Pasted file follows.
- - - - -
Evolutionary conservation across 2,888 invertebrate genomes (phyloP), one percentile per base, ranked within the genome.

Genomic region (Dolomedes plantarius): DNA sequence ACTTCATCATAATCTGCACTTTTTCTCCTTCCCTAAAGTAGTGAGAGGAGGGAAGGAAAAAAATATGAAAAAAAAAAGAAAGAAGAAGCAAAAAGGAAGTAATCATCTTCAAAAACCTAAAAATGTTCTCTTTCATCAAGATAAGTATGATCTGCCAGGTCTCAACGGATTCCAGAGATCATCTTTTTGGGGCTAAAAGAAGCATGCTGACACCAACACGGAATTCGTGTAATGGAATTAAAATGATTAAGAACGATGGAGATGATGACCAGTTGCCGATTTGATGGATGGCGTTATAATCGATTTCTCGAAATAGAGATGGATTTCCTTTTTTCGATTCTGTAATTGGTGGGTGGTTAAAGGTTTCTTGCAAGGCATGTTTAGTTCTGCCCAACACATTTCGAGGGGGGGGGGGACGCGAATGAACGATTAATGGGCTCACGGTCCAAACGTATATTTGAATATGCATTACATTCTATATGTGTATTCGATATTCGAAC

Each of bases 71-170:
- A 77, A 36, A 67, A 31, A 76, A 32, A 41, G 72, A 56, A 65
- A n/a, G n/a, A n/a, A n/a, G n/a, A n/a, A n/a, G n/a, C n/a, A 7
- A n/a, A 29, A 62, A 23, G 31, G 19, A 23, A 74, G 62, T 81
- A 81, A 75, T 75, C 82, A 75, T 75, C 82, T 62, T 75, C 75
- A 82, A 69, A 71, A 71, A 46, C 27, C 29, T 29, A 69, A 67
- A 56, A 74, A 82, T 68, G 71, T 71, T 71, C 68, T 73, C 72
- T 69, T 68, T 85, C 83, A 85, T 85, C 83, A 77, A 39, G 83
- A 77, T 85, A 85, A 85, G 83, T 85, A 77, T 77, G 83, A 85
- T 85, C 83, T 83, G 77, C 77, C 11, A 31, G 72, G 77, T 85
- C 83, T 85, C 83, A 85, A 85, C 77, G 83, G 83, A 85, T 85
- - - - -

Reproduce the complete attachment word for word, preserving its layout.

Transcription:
Evolutionary conservation across 2,888 invertebrate genomes (phyloP), one percentile per base, ranked within the genome.

Genomic region (Dolomedes plantarius): DNA sequence ACTTCATCATAATCTGCACTTTTTCTCCTTCCCTAAAGTAGTGAGAGGAGGGAAGGAAAAAAATATGAAAAAAAAAAGAAAGAAGAAGCAAAAAGGAAGTAATCATCTTCAAAAACCTAAAAATGTTCTCTTTCATCAAGATAAGTATGATCTGCCAGGTCTCAACGGATTCCAGAGATCATCTTTTTGGGGCTAAAAGAAGCATGCTGACACCAACACGGAATTCGTGTAATGGAATTAAAATGATTAAGAACGATGGAGATGATGACCAGTTGCCGATTTGATGGATGGCGTTATAATCGATTTCTCGAAATAGAGATGGATTTCCTTTTTTCGATTCTGTAATTGGTGGGTGGTTAAAGGTTTCTTGCAAGGCATGTTTAGTTCTGCCCAACACATTTCGAGGGGGGGGGGGACGCGAATGAACGATTAATGGGCTCACGGTCCAAACGTATATTTGAATATGCATTACATTCTATATGTGTATTCGATATTCGAAC

Each of bases 71-170:
- A 77, A 36, A 67, A 31, A 76, A 32, A 41, G 72, A 56, A 65
- A n/a, G n/a, A n/a, A n/a, G n/a, A n/a, A n/a, G n/a, C n/a, A 7
- A n/a, A 29, A 62, A 23, G 31, G 19, A 23, A 74, G 62, T 81
- A 81, A 75, T 75, C 82, A 75, T 75, C 82, T 62, T 75, C 75
- A 82, A 69, A 71, A 71, A 46, C 27, C 29, T 29, A 69, A 67
- A 56, A 74, A 82, T 68, G 71, T 71, T 71, C 68, T 73, C 72
- T 69, T 68, T 85, C 83, A 85, T 85, C 83, A 77, A 39, G 83
- A 77, T 85, A 85, A 85, G 83, T 85, A 77, T 77, G 83, A 85
- T 85, C 83, T 83, G 77, C 77, C 11, A 31, G 72, G 77, T 85
- C 83, T 85, C 83, A 85, A 85, C 77, G 83, G 83, A 85, T 85